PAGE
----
The Blog

Plumbing the Depths

11:17 PM, Aug 25, 2009 • By STEPHEN F. HAYES
Widget tooltip
Single Page Print Larger Text Smaller Text Alerts

The Washington Post's Greg Sargent is worked up about the fact that "big news orgs" have not declared Dick Cheney a liar for claiming that EITs were effective. (For the record, many people still consider the Washington Post a big news org.) Sargent argues that "the docs themselves don't actually prove Cheney's claims" that the EITs were effective, he suggests that those who believe otherwise don't live in "the real world," and he calls the coverage "embarrassing."

So why the reluctance? Maybe it's because of the mainstream media's well-known pro-Cheney bias. We all remember the endless stream of flattering pieces about Cheney's ability to keep secrets, his willingness to listen quietly in meetings, and his eagerness to sacrifice his own personal popularity to defend unpopular policies that he believed kept the nation safe.

Or maybe it's because the documents -- including the much-ballyhooed Inspector General report -- actually do demonstrate that EITs were effective. Consider the IG report's section on Abd al Rahim al Nashiri.

With respect to al Nashiri [redacted] reported two waterboard sessions in November 2002, after which the psychologist/interrogations determined that al Nashiri was compliant. However, after being moved [redacted] al Nashiri was thought to be withholding information. Al Nashiri subsequently received additional EITs, [redacted] but not the waterboard. The Agency then determined al Nashiri to be "compliant." Because of the litany of techniques used by different interrogators over a relatively short period of time, it is difficult to identify why exactly al Nashiri became more willing to provide information. However, following the use of EITs, he provided information about his most current operational planning and [redacted] as opposed to the historical information he provided before the use of EITs.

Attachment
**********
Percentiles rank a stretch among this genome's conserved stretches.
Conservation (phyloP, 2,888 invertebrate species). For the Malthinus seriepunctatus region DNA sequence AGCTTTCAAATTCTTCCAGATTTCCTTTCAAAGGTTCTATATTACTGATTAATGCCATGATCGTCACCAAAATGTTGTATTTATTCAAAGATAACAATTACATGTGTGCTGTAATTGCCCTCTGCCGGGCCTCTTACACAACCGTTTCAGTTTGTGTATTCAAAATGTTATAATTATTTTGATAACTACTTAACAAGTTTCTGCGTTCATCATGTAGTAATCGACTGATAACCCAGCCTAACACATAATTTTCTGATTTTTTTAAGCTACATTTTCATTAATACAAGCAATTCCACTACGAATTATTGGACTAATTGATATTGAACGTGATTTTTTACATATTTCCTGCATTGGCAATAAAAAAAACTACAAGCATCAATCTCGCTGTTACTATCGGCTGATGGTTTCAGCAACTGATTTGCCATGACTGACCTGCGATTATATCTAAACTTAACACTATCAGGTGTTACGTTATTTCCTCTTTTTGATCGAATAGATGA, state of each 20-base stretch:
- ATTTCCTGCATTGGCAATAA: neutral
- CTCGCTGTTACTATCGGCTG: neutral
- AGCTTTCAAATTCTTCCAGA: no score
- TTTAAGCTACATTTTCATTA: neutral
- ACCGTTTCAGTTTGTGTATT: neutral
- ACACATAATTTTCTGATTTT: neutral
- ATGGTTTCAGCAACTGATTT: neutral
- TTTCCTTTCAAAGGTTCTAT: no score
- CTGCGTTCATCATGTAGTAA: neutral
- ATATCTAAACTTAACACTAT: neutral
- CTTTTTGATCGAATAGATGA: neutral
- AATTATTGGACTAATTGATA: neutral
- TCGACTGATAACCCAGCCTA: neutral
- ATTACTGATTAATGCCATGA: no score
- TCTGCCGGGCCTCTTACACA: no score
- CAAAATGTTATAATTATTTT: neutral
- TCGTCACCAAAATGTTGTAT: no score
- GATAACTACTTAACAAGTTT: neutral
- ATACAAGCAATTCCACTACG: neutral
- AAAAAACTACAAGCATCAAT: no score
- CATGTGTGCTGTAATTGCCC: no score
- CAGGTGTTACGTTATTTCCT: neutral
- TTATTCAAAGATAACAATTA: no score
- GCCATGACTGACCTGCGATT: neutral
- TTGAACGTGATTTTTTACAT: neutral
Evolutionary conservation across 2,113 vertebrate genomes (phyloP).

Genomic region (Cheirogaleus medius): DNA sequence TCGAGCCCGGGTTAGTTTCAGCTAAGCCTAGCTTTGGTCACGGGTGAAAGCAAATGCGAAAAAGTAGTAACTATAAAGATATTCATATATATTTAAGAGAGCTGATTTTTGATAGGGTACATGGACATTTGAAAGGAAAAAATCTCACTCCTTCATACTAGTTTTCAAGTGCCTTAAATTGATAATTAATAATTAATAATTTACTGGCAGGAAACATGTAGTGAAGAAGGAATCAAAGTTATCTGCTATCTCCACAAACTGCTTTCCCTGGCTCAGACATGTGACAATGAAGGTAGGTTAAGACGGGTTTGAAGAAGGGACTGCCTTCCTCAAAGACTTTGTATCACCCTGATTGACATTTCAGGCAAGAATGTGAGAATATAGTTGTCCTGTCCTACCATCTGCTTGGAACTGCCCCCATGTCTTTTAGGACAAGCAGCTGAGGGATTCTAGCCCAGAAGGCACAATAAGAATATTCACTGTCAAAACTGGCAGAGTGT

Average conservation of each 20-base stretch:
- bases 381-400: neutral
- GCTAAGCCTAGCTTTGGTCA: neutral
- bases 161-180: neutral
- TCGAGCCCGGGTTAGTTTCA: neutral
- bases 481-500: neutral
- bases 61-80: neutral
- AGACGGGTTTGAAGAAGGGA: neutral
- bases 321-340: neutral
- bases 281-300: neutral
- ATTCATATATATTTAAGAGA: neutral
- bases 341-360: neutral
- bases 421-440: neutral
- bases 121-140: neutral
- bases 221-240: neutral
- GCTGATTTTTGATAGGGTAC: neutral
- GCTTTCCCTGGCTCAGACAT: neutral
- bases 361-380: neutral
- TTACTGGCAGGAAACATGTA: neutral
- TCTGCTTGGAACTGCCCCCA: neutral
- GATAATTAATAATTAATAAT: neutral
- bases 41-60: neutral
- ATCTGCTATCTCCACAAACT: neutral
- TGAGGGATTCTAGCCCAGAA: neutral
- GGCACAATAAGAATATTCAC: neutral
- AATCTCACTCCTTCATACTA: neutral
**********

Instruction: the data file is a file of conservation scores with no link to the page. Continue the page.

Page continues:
Let's examine those last two sentences again. "Because of the litany of techniques used by different interrogators over a relatively short period of time, it is difficult to identify why exactly al Nashiri became more willing to provide information." The context makes the meaning clear: We cannot specify which EIT made al Nashiri more willing to provide more information. And in case there were any doubt, the final sentence is categorical. "Following the use of EITs, he provided information about his most current operational planning and [redacted] as opposed to the historical information he provided before the use of EITs."

Similarly, on page 91, the IG report notes that Khalid Shaykh Muhammad, "an accomplished resistor, provided only a few intelligence reports prior to the use of the waterboard, and analysis of that information revealed that much of it was outdated, inaccurate or incomplete." But four pages earlier, we learn from the IG about the valuable information that KSM did give up. KSM

provided information that helped lead to the arrests of terrorists including Sayfullah Paracha and his son Uzair Paracha, businessmen who Khalid Shaykh Muhammad planned to use to smuggle explosives into the United States; Saleh Almari, a sleeper operative in New York; and Majid Khan, an operative who could enter the United States easily and was tasked to research attacks [redacted]. Khalid Shaykh Muhammad's information also led to the investigation and prosecution of Iyman Faris, the truck driver arrested in early 2003 in Ohio.

So, we know that before KSM was waterboarded, he gave up virtually nothing and what little intelligence he did provide was mostly "outdated, inaccurate or incomplete." And we also know that some of KSM's interrogations provided detailed, valuable information that led to the detention of sleeper agents in the United States plotting attacks. Despite this, Sargent wants to believe -- and wants big news orgs to report -- that this second batch of intelligence reports from KSM -- the highly-valuable ones -- came from the pre-waterboarding interrogations.